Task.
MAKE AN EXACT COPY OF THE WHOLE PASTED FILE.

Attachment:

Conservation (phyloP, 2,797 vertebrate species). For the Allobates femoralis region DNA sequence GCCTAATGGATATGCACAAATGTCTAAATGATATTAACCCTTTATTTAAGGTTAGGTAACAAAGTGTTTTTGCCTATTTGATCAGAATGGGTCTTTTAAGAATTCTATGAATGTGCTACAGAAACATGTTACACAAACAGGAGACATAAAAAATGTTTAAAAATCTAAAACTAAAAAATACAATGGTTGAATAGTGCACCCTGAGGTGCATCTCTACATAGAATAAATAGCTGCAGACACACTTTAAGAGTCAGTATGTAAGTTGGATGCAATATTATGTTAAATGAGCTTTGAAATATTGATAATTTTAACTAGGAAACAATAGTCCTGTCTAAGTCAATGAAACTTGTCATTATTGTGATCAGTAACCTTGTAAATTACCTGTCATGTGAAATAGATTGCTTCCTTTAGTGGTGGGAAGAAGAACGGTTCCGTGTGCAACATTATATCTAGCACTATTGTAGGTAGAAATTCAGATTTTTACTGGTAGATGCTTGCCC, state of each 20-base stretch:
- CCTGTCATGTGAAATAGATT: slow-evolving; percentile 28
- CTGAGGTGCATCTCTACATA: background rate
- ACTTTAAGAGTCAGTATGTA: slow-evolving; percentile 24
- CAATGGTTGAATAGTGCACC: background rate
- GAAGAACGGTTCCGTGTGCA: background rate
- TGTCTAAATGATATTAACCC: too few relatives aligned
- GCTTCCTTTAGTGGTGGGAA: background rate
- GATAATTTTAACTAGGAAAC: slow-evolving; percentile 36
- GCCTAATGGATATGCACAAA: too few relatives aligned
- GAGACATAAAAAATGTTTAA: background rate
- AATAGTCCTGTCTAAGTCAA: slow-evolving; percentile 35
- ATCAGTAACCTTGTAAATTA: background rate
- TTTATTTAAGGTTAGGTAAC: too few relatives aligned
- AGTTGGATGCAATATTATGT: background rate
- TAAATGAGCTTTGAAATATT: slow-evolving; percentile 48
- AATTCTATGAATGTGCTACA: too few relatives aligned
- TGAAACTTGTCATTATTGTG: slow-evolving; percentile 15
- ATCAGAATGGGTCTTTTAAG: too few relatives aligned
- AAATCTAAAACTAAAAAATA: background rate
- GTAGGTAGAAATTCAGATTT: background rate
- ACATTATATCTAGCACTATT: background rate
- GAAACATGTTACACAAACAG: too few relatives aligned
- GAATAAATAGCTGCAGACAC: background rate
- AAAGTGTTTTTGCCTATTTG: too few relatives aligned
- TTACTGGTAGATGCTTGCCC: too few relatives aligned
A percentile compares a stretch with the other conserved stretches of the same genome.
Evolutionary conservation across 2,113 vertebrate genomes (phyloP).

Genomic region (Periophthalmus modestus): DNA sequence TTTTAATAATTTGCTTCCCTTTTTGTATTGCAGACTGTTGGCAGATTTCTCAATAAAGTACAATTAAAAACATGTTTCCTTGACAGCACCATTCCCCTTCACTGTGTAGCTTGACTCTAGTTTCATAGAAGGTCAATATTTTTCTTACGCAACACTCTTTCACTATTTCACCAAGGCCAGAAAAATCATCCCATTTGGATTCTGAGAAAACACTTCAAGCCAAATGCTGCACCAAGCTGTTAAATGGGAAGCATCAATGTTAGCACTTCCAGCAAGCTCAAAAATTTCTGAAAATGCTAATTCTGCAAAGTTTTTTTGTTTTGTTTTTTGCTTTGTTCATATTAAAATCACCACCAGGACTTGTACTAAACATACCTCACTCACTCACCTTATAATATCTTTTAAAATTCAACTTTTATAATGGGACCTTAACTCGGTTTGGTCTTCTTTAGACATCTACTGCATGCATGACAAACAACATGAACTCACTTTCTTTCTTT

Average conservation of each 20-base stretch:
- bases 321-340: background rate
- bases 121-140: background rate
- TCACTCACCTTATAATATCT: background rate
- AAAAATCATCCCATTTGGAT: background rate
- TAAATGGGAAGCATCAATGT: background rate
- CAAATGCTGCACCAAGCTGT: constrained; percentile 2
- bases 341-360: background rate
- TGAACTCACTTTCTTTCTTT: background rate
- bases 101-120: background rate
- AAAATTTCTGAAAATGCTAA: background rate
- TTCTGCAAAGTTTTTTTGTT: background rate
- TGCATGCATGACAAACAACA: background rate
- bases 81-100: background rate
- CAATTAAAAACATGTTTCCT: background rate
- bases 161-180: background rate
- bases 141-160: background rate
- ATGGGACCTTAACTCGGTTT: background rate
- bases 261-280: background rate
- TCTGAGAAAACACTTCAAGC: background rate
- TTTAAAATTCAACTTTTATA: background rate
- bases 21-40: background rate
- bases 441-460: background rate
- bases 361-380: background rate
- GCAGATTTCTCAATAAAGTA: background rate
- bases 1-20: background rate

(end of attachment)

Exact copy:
Conservation (phyloP, 2,797 vertebrate species). For the Allobates femoralis region DNA sequence GCCTAATGGATATGCACAAATGTCTAAATGATATTAACCCTTTATTTAAGGTTAGGTAACAAAGTGTTTTTGCCTATTTGATCAGAATGGGTCTTTTAAGAATTCTATGAATGTGCTACAGAAACATGTTACACAAACAGGAGACATAAAAAATGTTTAAAAATCTAAAACTAAAAAATACAATGGTTGAATAGTGCACCCTGAGGTGCATCTCTACATAGAATAAATAGCTGCAGACACACTTTAAGAGTCAGTATGTAAGTTGGATGCAATATTATGTTAAATGAGCTTTGAAATATTGATAATTTTAACTAGGAAACAATAGTCCTGTCTAAGTCAATGAAACTTGTCATTATTGTGATCAGTAACCTTGTAAATTACCTGTCATGTGAAATAGATTGCTTCCTTTAGTGGTGGGAAGAAGAACGGTTCCGTGTGCAACATTATATCTAGCACTATTGTAGGTAGAAATTCAGATTTTTACTGGTAGATGCTTGCCC, state of each 20-base stretch:
- CCTGTCATGTGAAATAGATT: slow-evolving; percentile 28
- CTGAGGTGCATCTCTACATA: background rate
- ACTTTAAGAGTCAGTATGTA: slow-evolving; percentile 24
- CAATGGTTGAATAGTGCACC: background rate
- GAAGAACGGTTCCGTGTGCA: background rate
- TGTCTAAATGATATTAACCC: too few relatives aligned
- GCTTCCTTTAGTGGTGGGAA: background rate
- GATAATTTTAACTAGGAAAC: slow-evolving; percentile 36
- GCCTAATGGATATGCACAAA: too few relatives aligned
- GAGACATAAAAAATGTTTAA: background rate
- AATAGTCCTGTCTAAGTCAA: slow-evolving; percentile 35
- ATCAGTAACCTTGTAAATTA: background rate
- TTTATTTAAGGTTAGGTAAC: too few relatives aligned
- AGTTGGATGCAATATTATGT: background rate
- TAAATGAGCTTTGAAATATT: slow-evolving; percentile 48
- AATTCTATGAATGTGCTACA: too few relatives aligned
- TGAAACTTGTCATTATTGTG: slow-evolving; percentile 15
- ATCAGAATGGGTCTTTTAAG: too few relatives aligned
- AAATCTAAAACTAAAAAATA: background rate
- GTAGGTAGAAATTCAGATTT: background rate
- ACATTATATCTAGCACTATT: background rate
- GAAACATGTTACACAAACAG: too few relatives aligned
- GAATAAATAGCTGCAGACAC: background rate
- AAAGTGTTTTTGCCTATTTG: too few relatives aligned
- TTACTGGTAGATGCTTGCCC: too few relatives aligned
A percentile compares a stretch with the other conserved stretches of the same genome.
Evolutionary conservation across 2,113 vertebrate genomes (phyloP).

Genomic region (Periophthalmus modestus): DNA sequence TTTTAATAATTTGCTTCCCTTTTTGTATTGCAGACTGTTGGCAGATTTCTCAATAAAGTACAATTAAAAACATGTTTCCTTGACAGCACCATTCCCCTTCACTGTGTAGCTTGACTCTAGTTTCATAGAAGGTCAATATTTTTCTTACGCAACACTCTTTCACTATTTCACCAAGGCCAGAAAAATCATCCCATTTGGATTCTGAGAAAACACTTCAAGCCAAATGCTGCACCAAGCTGTTAAATGGGAAGCATCAATGTTAGCACTTCCAGCAAGCTCAAAAATTTCTGAAAATGCTAATTCTGCAAAGTTTTTTTGTTTTGTTTTTTGCTTTGTTCATATTAAAATCACCACCAGGACTTGTACTAAACATACCTCACTCACTCACCTTATAATATCTTTTAAAATTCAACTTTTATAATGGGACCTTAACTCGGTTTGGTCTTCTTTAGACATCTACTGCATGCATGACAAACAACATGAACTCACTTTCTTTCTTT

Average conservation of each 20-base stretch:
- bases 321-340: background rate
- bases 121-140: background rate
- TCACTCACCTTATAATATCT: background rate
- AAAAATCATCCCATTTGGAT: background rate
- TAAATGGGAAGCATCAATGT: background rate
- CAAATGCTGCACCAAGCTGT: constrained; percentile 2
- bases 341-360: background rate
- TGAACTCACTTTCTTTCTTT: background rate
- bases 101-120: background rate
- AAAATTTCTGAAAATGCTAA: background rate
- TTCTGCAAAGTTTTTTTGTT: background rate
- TGCATGCATGACAAACAACA: background rate
- bases 81-100: background rate
- CAATTAAAAACATGTTTCCT: background rate
- bases 161-180: background rate
- bases 141-160: background rate
- ATGGGACCTTAACTCGGTTT: background rate
- bases 261-280: background rate
- TCTGAGAAAACACTTCAAGC: background rate
- TTTAAAATTCAACTTTTATA: background rate
- bases 21-40: background rate
- bases 441-460: background rate
- bases 361-380: background rate
- GCAGATTTCTCAATAAAGTA: background rate
- bases 1-20: background rate